In a surprising about-turn, Porsche has equipped the latest Cayenne GTS not with a six-cylinder engine to mirror the unit offered in the previous generation, but has installed an evolution of the company’s lauded 4,0-litre, twin-turbo V8 under the vast bonnet. I drove the latest GTS in Coupé guise on the Western Cape’s flowing roads and, despite my reservations about performance SUVs – especially hunkered-down ones such as this – Porsche’s newest model proved hard to fault…
FIRST, SOME BACKGROUND
GTS options split Porsche’s ranges between the normal and S grades on one side, and the Turbos and GT2/3/4/Spyder variants on the other. From experience, a GTS usually strikes a fine balance between usability and incredible performance. The new Cayenne Coupé affixed with these three letters is no different. The highlight of the package is undoubtedly the V8 engine. Offering 338 kW (up 14 kW) between 6 000 and 6 500 r/min, and 620 Nm of torque from 1 800 to 4 500 r/min, the eight-pot is sufficiently brawny to overcome the Cayenne Coupé’s two-tonne-plus weight disadvantage, trimming 0.6 seconds from the previous model’s 0-100 km/h time for a headline figure of 4.5 seconds. That handsomely beats the rival Mercedes-AMG GLE53’s sprint time but lags the more powerful BMW X6 M50i’s punch (390 kW; 4.3 seconds).
Where the Cayenne GTS Coupé most crucially distinguishes itself from its predecessor – and the GLE53 – is in the richness of its performance. This is a beautifully cultured powertrain, with very little lag, a distinct lack of vibration filtering through to the cabin and a mellifluous warble that extends into a ridiculously appealing V8 howl at high revs, aided by the standard sports exhaust system. The eight-speed Tiptronic torque-converter transmission is flawless, executing shifts imperceptibly and leaving the torque to do the work unless the driver uses the full extent of the throttle pedal’s travel.
AND HOW DOES IT DRIVE?
Equally impressively. Look, it’s hardly surprising a Porsche SUV is the most dynamic vehicle in its class, offering as it does direct, feelsome steering, excellent body control thanks to a chassis 20 mm nearer the ground, and strong brakes. But what’s most impressive about its dynamic repertoire is how it melds exciting driving manners with a composed ride – firm yet beautifully controlled, despite the fitment of some serious wheels and tyres (21s are standard and a variety of 22-inch wheels are optional). You can, of course, specify the Cayenne GTS Coupé with a number of enhancing features, including Porsche Dynamic Chassis Control, rear-axle steering, air suspension and ceramic brakes (R223 060 – oof!) , but these hardly seem necessary because the inherent balance in this chassis is exceptional. Refinement is terrific, too.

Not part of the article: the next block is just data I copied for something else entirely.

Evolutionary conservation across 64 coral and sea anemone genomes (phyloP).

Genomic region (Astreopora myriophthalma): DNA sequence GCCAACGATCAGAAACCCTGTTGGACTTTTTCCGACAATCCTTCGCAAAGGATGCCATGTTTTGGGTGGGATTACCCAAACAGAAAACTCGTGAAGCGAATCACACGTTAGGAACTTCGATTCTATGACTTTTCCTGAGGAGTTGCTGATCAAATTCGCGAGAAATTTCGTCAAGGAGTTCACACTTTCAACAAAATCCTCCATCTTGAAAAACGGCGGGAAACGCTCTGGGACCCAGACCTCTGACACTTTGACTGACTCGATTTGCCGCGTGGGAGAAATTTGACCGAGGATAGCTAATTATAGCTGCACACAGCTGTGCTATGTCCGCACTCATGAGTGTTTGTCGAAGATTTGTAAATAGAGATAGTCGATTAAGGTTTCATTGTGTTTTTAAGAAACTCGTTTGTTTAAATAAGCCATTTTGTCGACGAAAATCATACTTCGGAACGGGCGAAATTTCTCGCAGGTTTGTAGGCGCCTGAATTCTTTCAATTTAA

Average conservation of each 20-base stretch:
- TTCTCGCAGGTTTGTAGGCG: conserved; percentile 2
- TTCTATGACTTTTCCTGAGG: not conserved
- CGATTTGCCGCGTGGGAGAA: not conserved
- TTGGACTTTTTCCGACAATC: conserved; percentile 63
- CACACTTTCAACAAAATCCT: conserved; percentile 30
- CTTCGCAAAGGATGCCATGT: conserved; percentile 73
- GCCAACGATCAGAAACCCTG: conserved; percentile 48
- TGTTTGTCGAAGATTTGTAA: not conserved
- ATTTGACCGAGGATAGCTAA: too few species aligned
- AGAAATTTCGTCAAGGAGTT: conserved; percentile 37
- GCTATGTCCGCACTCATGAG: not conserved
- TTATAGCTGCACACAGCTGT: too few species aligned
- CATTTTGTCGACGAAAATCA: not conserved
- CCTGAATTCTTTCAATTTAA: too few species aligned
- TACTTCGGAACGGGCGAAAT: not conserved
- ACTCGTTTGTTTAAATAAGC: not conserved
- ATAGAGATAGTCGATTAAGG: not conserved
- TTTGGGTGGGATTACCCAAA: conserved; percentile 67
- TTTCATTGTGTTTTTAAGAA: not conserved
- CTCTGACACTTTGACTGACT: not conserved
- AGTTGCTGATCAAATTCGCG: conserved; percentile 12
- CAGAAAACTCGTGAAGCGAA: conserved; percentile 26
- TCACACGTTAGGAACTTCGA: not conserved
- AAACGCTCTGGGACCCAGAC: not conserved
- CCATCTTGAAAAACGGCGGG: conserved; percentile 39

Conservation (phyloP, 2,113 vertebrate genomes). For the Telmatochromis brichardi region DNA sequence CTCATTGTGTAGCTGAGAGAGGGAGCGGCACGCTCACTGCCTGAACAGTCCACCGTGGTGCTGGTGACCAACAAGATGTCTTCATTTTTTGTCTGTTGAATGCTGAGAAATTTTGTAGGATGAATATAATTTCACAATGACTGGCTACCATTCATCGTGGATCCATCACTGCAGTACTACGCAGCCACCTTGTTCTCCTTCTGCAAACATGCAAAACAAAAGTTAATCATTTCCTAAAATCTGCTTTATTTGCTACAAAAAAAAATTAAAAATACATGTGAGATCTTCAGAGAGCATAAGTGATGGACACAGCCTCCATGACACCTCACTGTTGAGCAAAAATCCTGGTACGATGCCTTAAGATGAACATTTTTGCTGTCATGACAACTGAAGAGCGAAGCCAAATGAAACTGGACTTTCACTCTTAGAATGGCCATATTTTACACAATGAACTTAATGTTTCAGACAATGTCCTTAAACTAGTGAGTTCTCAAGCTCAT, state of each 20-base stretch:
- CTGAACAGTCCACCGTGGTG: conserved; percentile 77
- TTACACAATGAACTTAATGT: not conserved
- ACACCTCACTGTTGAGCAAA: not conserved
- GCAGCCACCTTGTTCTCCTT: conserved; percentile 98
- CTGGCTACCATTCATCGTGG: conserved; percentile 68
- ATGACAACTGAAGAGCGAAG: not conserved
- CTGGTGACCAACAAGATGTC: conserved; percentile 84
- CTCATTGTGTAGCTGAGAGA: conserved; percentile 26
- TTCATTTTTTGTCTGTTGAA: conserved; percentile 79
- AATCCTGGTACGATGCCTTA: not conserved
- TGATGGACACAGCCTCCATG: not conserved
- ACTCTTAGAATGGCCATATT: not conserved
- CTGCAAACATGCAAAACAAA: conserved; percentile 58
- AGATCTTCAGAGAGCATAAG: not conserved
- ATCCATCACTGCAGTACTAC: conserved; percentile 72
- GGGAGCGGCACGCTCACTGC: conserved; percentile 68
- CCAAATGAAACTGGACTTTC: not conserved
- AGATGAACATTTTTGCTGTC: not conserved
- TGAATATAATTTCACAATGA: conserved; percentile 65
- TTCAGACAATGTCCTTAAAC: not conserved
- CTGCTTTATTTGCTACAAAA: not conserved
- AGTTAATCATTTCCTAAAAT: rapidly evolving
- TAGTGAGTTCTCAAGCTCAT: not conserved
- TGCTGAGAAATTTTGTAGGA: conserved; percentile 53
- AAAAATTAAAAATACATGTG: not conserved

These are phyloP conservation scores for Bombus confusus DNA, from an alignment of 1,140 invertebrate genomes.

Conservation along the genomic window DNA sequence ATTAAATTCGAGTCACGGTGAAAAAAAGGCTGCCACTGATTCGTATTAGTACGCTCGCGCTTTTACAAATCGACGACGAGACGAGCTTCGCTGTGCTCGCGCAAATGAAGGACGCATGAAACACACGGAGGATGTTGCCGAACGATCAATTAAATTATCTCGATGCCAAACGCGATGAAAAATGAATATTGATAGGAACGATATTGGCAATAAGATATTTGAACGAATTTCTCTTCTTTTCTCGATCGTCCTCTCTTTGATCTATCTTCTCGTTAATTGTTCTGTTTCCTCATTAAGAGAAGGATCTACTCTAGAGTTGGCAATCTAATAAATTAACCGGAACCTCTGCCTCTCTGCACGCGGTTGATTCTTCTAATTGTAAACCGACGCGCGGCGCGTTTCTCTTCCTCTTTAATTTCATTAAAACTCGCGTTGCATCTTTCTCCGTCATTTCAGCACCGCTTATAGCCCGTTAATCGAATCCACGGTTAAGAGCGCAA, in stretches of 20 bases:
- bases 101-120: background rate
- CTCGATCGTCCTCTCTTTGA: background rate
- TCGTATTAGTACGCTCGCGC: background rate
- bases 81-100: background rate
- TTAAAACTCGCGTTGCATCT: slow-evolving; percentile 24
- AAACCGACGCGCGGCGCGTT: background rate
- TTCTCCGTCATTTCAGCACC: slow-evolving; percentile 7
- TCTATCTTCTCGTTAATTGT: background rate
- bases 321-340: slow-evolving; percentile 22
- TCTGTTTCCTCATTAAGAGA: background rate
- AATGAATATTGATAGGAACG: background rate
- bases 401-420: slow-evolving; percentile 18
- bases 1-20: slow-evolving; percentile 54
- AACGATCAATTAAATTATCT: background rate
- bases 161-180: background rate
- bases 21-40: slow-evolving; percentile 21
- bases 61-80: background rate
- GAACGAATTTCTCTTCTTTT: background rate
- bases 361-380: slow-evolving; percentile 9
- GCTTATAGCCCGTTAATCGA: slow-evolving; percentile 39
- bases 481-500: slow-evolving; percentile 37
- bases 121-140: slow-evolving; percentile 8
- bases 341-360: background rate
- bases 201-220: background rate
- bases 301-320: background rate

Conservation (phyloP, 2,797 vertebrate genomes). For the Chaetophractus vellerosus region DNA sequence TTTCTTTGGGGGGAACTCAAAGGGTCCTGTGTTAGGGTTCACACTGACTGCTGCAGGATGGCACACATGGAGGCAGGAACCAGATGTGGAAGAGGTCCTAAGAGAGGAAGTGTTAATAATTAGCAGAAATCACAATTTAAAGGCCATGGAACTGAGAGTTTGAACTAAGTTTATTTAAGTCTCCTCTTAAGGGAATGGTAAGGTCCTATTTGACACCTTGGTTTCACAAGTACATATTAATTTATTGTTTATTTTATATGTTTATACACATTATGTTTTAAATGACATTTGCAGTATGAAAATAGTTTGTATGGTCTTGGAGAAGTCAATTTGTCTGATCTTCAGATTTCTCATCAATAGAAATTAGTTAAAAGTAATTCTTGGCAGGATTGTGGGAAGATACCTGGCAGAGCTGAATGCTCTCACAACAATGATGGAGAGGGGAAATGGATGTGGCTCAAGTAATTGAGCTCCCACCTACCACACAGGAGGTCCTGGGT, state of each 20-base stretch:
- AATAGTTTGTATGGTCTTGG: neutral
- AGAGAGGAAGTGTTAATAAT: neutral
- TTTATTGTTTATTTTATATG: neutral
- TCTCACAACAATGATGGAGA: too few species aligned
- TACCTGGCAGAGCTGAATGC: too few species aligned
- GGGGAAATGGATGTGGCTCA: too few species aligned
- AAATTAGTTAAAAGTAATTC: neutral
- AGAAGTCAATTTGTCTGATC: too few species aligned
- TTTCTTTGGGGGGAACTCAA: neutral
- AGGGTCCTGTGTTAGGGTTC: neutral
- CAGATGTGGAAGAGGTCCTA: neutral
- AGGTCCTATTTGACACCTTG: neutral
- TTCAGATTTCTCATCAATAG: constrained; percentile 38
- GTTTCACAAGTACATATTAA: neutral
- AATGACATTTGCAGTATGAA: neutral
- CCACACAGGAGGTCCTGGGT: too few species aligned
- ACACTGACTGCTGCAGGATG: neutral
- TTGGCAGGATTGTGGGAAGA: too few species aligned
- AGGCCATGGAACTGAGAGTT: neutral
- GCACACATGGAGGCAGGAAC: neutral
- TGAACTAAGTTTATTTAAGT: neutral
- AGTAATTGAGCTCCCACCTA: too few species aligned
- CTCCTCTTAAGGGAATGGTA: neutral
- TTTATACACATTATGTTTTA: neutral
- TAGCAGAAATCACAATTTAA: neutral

WHAT’S THE CABIN LIKE?
Sorry to be repetitive, but up to the lofty standards of the rest of the package. The materials, fit and finish are first-rate, and it’s an easy cabin to use (thankfully there’s none of the Panamera’s frustratingly complex electric adjustment of the direction of the air piped through the vents). I’m a big fan of Porsche’s infotainment system – although it’s pretty cheeky charging more than R30k for the optional Bose sound system when it should probably be standard at the price – and the crystal clear instrumentation array in the classic five-dial layout. Love the Alcantara trim, too.
Don’t buy the Cayenne GTS Coupé if you want maximum occupant and cargo space, though. While there’s sufficient headroom aft, it does feel a touch claustrophobic compared with the airier (and R90k cheaper) Cayenne GTS, and the boot is trimmed down from 770 to 625 litres, a not insignificant amount. Total utility capacity falls from 1 710 to 1 540 litres.
It’s refreshing driving a new car that’s gained cylinders instead of shedding them. In the Cayenne GTS Coupé, the V8 makes all the difference. It transforms what was already a clinically excellent driving experience to one simultaneously infused with soul and character. Whatever your opinion on big, heavy performance SUVs – or the Cayenne Coupé’s somewhat ungainly looks – what’s indisputable is how very, very good the new GTS is. Cayenne Turbo/X5 M/GLE63? No, thanks – here lies the sweep spot. I’d just get the normal Cayenne GTS and spend the difference on some appealing extras.
All Porsche models come with a two-year/unlimited km warranty and three-year/100 000 km motorplan (which can be upgraded to five years for an additional R50k)
Porsche Cayenne GTS Coupé Tiptronic: R1 839 000